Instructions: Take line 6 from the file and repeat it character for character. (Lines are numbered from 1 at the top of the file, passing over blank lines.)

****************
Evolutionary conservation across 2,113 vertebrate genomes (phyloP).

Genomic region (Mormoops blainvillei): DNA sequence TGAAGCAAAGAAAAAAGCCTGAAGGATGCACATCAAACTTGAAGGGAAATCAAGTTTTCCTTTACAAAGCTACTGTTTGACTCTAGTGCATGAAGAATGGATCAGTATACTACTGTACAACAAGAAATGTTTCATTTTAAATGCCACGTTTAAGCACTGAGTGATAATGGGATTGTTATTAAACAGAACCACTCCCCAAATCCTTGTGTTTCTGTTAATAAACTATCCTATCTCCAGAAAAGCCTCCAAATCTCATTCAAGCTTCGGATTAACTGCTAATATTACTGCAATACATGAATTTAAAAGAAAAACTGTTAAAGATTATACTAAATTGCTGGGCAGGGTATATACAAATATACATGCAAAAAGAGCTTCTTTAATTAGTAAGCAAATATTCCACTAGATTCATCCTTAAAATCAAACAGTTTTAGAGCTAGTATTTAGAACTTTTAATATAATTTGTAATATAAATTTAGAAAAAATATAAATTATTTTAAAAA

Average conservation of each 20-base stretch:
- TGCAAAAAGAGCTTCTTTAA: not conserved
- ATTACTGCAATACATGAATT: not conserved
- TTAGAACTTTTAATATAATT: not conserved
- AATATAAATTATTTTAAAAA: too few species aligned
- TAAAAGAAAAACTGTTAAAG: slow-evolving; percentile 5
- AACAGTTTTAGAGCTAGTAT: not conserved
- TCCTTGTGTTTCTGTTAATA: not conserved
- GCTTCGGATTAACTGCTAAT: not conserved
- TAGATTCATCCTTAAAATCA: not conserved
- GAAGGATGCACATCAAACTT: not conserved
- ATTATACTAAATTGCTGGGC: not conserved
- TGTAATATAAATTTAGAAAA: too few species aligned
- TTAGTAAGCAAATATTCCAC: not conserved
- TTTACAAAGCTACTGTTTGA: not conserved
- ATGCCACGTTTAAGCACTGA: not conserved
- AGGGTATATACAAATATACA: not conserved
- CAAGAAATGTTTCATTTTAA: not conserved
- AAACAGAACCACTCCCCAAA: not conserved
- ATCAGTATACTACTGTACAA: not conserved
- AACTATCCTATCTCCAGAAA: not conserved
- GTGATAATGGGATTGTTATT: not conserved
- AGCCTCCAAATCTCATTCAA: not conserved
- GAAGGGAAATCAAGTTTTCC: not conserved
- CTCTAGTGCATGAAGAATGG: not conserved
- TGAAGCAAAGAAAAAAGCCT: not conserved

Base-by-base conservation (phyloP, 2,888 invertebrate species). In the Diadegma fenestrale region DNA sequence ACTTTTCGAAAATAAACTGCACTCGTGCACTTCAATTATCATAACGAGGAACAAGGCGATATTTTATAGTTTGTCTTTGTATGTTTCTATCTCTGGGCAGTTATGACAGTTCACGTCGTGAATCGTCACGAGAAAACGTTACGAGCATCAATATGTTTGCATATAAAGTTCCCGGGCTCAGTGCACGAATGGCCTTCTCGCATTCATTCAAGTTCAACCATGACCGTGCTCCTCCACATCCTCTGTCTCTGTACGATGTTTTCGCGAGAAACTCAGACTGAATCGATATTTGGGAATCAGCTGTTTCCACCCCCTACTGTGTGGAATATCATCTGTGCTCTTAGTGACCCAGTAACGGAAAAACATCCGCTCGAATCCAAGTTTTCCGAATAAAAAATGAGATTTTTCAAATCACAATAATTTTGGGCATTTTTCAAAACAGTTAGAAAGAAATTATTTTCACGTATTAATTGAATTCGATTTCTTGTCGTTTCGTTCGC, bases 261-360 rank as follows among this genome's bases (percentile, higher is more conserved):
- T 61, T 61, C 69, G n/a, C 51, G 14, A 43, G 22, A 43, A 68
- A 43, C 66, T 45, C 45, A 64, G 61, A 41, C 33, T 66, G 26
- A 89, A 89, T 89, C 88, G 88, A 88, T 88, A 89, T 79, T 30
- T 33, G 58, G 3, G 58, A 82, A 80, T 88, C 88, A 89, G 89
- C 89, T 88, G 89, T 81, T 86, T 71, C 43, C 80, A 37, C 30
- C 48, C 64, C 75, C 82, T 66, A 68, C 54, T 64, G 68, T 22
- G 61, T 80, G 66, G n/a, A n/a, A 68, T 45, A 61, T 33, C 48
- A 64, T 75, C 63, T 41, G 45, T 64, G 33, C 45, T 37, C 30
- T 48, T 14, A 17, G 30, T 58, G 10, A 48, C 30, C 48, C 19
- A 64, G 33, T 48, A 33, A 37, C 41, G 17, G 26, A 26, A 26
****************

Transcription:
- TTAGAACTTTTAATATAATT: not conserved